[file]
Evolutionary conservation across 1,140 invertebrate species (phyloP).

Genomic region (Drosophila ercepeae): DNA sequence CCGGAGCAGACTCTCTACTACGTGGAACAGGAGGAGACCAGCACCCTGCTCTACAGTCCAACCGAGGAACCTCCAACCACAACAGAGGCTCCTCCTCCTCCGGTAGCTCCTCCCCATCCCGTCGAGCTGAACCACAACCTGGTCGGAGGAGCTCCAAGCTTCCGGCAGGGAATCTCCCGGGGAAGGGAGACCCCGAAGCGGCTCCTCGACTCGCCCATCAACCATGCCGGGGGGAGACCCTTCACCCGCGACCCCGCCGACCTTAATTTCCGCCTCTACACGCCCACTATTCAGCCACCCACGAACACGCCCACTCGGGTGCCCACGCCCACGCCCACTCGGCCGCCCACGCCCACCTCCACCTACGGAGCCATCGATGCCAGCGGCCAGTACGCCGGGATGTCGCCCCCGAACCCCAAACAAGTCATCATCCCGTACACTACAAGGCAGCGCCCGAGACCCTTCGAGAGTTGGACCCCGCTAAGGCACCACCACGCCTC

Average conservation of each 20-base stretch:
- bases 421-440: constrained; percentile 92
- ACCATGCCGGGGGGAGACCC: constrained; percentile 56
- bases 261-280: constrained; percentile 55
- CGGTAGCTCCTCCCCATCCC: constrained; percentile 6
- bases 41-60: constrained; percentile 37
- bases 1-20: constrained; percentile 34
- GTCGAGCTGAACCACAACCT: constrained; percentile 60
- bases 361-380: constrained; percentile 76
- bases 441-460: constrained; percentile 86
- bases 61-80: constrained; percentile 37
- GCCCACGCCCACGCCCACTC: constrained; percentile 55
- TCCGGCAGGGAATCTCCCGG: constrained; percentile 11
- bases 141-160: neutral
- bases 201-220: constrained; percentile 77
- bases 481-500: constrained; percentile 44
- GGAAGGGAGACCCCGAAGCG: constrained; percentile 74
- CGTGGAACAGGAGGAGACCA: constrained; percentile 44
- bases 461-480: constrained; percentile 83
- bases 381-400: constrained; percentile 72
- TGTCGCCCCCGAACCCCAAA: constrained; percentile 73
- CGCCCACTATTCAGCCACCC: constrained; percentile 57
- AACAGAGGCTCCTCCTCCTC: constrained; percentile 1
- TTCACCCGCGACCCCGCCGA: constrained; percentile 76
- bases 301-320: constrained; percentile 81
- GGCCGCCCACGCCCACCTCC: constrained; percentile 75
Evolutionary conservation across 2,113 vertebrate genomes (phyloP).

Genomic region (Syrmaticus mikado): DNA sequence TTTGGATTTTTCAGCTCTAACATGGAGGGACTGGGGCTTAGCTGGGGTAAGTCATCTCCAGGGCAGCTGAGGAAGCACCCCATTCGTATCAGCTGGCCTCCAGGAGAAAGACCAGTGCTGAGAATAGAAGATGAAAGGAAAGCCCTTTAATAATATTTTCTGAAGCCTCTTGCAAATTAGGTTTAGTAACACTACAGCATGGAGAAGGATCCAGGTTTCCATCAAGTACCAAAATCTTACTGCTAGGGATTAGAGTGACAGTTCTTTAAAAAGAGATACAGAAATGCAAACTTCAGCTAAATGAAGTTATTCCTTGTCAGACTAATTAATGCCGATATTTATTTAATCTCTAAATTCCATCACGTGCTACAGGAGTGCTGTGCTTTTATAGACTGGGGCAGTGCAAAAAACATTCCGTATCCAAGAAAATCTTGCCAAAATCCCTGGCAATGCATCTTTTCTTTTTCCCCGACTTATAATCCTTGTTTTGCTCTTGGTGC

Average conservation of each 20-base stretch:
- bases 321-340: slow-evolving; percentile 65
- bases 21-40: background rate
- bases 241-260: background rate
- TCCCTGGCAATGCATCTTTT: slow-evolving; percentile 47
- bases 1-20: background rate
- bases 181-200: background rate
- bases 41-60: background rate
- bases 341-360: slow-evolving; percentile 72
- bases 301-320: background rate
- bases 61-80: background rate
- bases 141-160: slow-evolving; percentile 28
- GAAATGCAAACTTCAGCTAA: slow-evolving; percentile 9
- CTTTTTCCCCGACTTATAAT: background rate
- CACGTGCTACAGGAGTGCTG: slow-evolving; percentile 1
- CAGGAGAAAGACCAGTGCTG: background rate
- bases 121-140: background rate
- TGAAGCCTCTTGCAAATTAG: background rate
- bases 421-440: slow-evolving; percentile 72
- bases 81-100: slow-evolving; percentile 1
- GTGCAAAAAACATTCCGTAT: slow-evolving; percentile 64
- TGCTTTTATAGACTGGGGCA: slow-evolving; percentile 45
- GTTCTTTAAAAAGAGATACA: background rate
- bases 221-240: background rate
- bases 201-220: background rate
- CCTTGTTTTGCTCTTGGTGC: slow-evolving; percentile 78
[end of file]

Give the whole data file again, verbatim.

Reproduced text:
Evolutionary conservation across 1,140 invertebrate species (phyloP).

Genomic region (Drosophila ercepeae): DNA sequence CCGGAGCAGACTCTCTACTACGTGGAACAGGAGGAGACCAGCACCCTGCTCTACAGTCCAACCGAGGAACCTCCAACCACAACAGAGGCTCCTCCTCCTCCGGTAGCTCCTCCCCATCCCGTCGAGCTGAACCACAACCTGGTCGGAGGAGCTCCAAGCTTCCGGCAGGGAATCTCCCGGGGAAGGGAGACCCCGAAGCGGCTCCTCGACTCGCCCATCAACCATGCCGGGGGGAGACCCTTCACCCGCGACCCCGCCGACCTTAATTTCCGCCTCTACACGCCCACTATTCAGCCACCCACGAACACGCCCACTCGGGTGCCCACGCCCACGCCCACTCGGCCGCCCACGCCCACCTCCACCTACGGAGCCATCGATGCCAGCGGCCAGTACGCCGGGATGTCGCCCCCGAACCCCAAACAAGTCATCATCCCGTACACTACAAGGCAGCGCCCGAGACCCTTCGAGAGTTGGACCCCGCTAAGGCACCACCACGCCTC

Average conservation of each 20-base stretch:
- bases 421-440: constrained; percentile 92
- ACCATGCCGGGGGGAGACCC: constrained; percentile 56
- bases 261-280: constrained; percentile 55
- CGGTAGCTCCTCCCCATCCC: constrained; percentile 6
- bases 41-60: constrained; percentile 37
- bases 1-20: constrained; percentile 34
- GTCGAGCTGAACCACAACCT: constrained; percentile 60
- bases 361-380: constrained; percentile 76
- bases 441-460: constrained; percentile 86
- bases 61-80: constrained; percentile 37
- GCCCACGCCCACGCCCACTC: constrained; percentile 55
- TCCGGCAGGGAATCTCCCGG: constrained; percentile 11
- bases 141-160: neutral
- bases 201-220: constrained; percentile 77
- bases 481-500: constrained; percentile 44
- GGAAGGGAGACCCCGAAGCG: constrained; percentile 74
- CGTGGAACAGGAGGAGACCA: constrained; percentile 44
- bases 461-480: constrained; percentile 83
- bases 381-400: constrained; percentile 72
- TGTCGCCCCCGAACCCCAAA: constrained; percentile 73
- CGCCCACTATTCAGCCACCC: constrained; percentile 57
- AACAGAGGCTCCTCCTCCTC: constrained; percentile 1
- TTCACCCGCGACCCCGCCGA: constrained; percentile 76
- bases 301-320: constrained; percentile 81
- GGCCGCCCACGCCCACCTCC: constrained; percentile 75
Evolutionary conservation across 2,113 vertebrate genomes (phyloP).

Genomic region (Syrmaticus mikado): DNA sequence TTTGGATTTTTCAGCTCTAACATGGAGGGACTGGGGCTTAGCTGGGGTAAGTCATCTCCAGGGCAGCTGAGGAAGCACCCCATTCGTATCAGCTGGCCTCCAGGAGAAAGACCAGTGCTGAGAATAGAAGATGAAAGGAAAGCCCTTTAATAATATTTTCTGAAGCCTCTTGCAAATTAGGTTTAGTAACACTACAGCATGGAGAAGGATCCAGGTTTCCATCAAGTACCAAAATCTTACTGCTAGGGATTAGAGTGACAGTTCTTTAAAAAGAGATACAGAAATGCAAACTTCAGCTAAATGAAGTTATTCCTTGTCAGACTAATTAATGCCGATATTTATTTAATCTCTAAATTCCATCACGTGCTACAGGAGTGCTGTGCTTTTATAGACTGGGGCAGTGCAAAAAACATTCCGTATCCAAGAAAATCTTGCCAAAATCCCTGGCAATGCATCTTTTCTTTTTCCCCGACTTATAATCCTTGTTTTGCTCTTGGTGC

Average conservation of each 20-base stretch:
- bases 321-340: slow-evolving; percentile 65
- bases 21-40: background rate
- bases 241-260: background rate
- TCCCTGGCAATGCATCTTTT: slow-evolving; percentile 47
- bases 1-20: background rate
- bases 181-200: background rate
- bases 41-60: background rate
- bases 341-360: slow-evolving; percentile 72
- bases 301-320: background rate
- bases 61-80: background rate
- bases 141-160: slow-evolving; percentile 28
- GAAATGCAAACTTCAGCTAA: slow-evolving; percentile 9
- CTTTTTCCCCGACTTATAAT: background rate
- CACGTGCTACAGGAGTGCTG: slow-evolving; percentile 1
- CAGGAGAAAGACCAGTGCTG: background rate
- bases 121-140: background rate
- TGAAGCCTCTTGCAAATTAG: background rate
- bases 421-440: slow-evolving; percentile 72
- bases 81-100: slow-evolving; percentile 1
- GTGCAAAAAACATTCCGTAT: slow-evolving; percentile 64
- TGCTTTTATAGACTGGGGCA: slow-evolving; percentile 45
- GTTCTTTAAAAAGAGATACA: background rate
- bases 221-240: background rate
- bases 201-220: background rate
- CCTTGTTTTGCTCTTGGTGC: slow-evolving; percentile 78